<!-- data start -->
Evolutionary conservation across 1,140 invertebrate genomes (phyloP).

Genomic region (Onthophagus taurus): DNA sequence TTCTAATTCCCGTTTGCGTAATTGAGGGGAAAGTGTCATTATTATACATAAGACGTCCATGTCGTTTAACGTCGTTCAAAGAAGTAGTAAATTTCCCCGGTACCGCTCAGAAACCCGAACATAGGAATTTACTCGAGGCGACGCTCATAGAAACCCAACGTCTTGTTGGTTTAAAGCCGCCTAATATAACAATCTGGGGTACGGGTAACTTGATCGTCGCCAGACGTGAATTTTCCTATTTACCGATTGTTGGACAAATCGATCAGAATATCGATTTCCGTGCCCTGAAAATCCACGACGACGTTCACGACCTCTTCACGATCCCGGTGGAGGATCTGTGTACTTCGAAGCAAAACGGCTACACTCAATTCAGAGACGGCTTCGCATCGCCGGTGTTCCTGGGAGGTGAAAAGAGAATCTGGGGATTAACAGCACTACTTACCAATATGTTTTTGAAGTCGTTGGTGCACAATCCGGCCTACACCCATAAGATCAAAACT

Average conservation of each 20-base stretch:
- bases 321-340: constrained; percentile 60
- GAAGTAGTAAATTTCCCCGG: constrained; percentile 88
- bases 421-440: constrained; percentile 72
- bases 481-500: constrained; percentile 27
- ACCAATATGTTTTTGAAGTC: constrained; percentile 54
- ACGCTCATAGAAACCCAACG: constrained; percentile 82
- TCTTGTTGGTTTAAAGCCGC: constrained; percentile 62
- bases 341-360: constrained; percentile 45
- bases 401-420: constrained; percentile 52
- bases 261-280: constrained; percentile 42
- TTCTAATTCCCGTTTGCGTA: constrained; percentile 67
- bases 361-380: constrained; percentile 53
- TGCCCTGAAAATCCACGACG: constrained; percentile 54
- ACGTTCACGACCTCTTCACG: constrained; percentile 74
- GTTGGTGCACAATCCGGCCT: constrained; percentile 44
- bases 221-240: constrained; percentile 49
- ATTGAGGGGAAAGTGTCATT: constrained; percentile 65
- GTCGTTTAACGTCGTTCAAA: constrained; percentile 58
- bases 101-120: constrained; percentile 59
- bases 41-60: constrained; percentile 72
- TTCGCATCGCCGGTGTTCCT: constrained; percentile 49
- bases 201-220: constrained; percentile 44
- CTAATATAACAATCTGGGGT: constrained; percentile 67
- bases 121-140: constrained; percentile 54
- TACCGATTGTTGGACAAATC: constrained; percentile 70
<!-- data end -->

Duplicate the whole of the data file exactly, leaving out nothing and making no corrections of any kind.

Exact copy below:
Evolutionary conservation across 1,140 invertebrate genomes (phyloP).

Genomic region (Onthophagus taurus): DNA sequence TTCTAATTCCCGTTTGCGTAATTGAGGGGAAAGTGTCATTATTATACATAAGACGTCCATGTCGTTTAACGTCGTTCAAAGAAGTAGTAAATTTCCCCGGTACCGCTCAGAAACCCGAACATAGGAATTTACTCGAGGCGACGCTCATAGAAACCCAACGTCTTGTTGGTTTAAAGCCGCCTAATATAACAATCTGGGGTACGGGTAACTTGATCGTCGCCAGACGTGAATTTTCCTATTTACCGATTGTTGGACAAATCGATCAGAATATCGATTTCCGTGCCCTGAAAATCCACGACGACGTTCACGACCTCTTCACGATCCCGGTGGAGGATCTGTGTACTTCGAAGCAAAACGGCTACACTCAATTCAGAGACGGCTTCGCATCGCCGGTGTTCCTGGGAGGTGAAAAGAGAATCTGGGGATTAACAGCACTACTTACCAATATGTTTTTGAAGTCGTTGGTGCACAATCCGGCCTACACCCATAAGATCAAAACT

Average conservation of each 20-base stretch:
- bases 321-340: constrained; percentile 60
- GAAGTAGTAAATTTCCCCGG: constrained; percentile 88
- bases 421-440: constrained; percentile 72
- bases 481-500: constrained; percentile 27
- ACCAATATGTTTTTGAAGTC: constrained; percentile 54
- ACGCTCATAGAAACCCAACG: constrained; percentile 82
- TCTTGTTGGTTTAAAGCCGC: constrained; percentile 62
- bases 341-360: constrained; percentile 45
- bases 401-420: constrained; percentile 52
- bases 261-280: constrained; percentile 42
- TTCTAATTCCCGTTTGCGTA: constrained; percentile 67
- bases 361-380: constrained; percentile 53
- TGCCCTGAAAATCCACGACG: constrained; percentile 54
- ACGTTCACGACCTCTTCACG: constrained; percentile 74
- GTTGGTGCACAATCCGGCCT: constrained; percentile 44
- bases 221-240: constrained; percentile 49
- ATTGAGGGGAAAGTGTCATT: constrained; percentile 65
- GTCGTTTAACGTCGTTCAAA: constrained; percentile 58
- bases 101-120: constrained; percentile 59
- bases 41-60: constrained; percentile 72
- TTCGCATCGCCGGTGTTCCT: constrained; percentile 49
- bases 201-220: constrained; percentile 44
- CTAATATAACAATCTGGGGT: constrained; percentile 67
- bases 121-140: constrained; percentile 54
- TACCGATTGTTGGACAAATC: constrained; percentile 70